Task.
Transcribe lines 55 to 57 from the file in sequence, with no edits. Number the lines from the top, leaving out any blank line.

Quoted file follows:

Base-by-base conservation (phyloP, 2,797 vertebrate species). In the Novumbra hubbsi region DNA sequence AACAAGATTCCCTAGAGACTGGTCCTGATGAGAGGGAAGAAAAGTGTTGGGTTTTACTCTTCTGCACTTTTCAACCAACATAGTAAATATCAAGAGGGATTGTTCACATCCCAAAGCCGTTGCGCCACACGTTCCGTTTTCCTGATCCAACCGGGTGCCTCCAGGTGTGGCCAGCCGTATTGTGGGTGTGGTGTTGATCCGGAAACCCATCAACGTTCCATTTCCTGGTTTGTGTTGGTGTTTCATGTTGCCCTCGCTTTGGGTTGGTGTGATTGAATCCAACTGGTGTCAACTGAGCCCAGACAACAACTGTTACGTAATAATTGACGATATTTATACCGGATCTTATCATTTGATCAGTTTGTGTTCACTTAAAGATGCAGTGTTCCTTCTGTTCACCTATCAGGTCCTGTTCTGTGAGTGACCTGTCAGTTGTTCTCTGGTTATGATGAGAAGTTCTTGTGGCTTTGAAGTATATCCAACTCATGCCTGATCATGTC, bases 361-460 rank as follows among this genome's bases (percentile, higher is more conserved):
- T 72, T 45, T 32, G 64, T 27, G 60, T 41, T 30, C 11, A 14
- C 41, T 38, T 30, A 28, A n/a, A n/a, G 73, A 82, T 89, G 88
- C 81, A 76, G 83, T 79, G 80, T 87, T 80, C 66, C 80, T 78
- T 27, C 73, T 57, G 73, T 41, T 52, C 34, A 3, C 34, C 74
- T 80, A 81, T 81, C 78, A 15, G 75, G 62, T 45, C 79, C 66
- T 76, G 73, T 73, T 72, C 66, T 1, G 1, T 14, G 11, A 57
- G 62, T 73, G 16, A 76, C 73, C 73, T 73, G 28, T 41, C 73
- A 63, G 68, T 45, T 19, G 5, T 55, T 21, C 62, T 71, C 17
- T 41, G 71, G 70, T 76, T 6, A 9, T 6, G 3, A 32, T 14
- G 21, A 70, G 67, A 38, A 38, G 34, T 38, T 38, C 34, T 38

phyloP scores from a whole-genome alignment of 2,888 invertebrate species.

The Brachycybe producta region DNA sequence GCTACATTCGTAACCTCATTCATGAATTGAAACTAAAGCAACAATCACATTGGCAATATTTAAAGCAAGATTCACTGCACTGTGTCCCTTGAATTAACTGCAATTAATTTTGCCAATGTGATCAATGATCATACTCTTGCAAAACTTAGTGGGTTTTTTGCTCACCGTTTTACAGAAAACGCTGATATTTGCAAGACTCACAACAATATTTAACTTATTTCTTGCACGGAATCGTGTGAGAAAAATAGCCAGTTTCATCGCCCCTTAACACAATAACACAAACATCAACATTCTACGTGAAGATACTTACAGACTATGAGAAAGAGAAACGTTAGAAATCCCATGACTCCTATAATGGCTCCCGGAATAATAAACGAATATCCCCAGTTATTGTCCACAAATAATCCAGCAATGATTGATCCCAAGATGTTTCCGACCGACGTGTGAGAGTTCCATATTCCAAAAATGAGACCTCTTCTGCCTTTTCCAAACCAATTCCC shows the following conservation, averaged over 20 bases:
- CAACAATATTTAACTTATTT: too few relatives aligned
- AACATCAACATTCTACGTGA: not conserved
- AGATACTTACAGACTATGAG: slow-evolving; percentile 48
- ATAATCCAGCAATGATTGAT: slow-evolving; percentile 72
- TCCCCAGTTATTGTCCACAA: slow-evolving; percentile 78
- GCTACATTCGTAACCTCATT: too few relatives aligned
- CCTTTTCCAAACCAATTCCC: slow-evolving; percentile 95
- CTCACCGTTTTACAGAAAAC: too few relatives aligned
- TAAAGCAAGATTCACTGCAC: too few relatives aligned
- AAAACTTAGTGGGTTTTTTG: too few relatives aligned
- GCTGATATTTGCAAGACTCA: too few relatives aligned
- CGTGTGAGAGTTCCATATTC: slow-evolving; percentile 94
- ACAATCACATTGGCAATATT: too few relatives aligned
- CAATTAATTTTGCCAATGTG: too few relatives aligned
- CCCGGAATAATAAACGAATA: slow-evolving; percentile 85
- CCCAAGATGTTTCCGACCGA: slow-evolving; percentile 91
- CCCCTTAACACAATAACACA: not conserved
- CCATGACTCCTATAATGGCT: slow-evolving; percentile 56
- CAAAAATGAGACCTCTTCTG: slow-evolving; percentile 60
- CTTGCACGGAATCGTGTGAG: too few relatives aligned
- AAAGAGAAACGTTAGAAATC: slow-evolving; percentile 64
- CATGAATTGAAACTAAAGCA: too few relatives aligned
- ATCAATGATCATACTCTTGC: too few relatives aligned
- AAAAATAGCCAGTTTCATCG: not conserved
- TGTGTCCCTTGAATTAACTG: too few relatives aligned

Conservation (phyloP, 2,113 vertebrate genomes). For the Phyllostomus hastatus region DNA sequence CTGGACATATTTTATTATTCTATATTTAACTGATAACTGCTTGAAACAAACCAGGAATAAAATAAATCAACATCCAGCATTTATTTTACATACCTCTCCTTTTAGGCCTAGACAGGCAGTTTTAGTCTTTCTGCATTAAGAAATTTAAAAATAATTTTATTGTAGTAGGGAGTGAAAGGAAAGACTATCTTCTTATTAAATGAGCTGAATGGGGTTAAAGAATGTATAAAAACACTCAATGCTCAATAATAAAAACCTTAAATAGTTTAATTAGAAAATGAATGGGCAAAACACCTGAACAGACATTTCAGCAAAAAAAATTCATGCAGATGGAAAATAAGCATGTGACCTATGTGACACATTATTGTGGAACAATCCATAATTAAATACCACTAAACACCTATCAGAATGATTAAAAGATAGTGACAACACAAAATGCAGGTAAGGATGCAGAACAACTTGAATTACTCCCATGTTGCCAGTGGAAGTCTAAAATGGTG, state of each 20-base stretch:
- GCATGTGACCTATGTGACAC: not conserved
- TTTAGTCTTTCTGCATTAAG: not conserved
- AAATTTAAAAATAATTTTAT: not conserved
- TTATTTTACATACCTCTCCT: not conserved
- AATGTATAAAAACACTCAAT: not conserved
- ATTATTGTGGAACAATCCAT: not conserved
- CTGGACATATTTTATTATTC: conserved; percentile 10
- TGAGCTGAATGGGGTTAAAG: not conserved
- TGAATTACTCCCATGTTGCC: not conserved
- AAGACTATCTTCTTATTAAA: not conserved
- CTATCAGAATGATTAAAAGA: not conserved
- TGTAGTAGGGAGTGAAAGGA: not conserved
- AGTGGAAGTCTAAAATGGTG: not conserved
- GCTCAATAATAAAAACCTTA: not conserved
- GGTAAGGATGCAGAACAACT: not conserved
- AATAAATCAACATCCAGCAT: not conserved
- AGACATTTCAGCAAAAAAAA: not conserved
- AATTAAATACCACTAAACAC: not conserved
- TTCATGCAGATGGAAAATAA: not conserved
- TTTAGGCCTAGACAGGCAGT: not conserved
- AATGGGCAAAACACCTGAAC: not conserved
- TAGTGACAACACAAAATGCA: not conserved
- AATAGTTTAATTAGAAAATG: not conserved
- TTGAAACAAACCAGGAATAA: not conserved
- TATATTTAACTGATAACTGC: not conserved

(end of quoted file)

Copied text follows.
- AATAAATCAACATCCAGCAT: not conserved
- AGACATTTCAGCAAAAAAAA: not conserved
- AATTAAATACCACTAAACAC: not conserved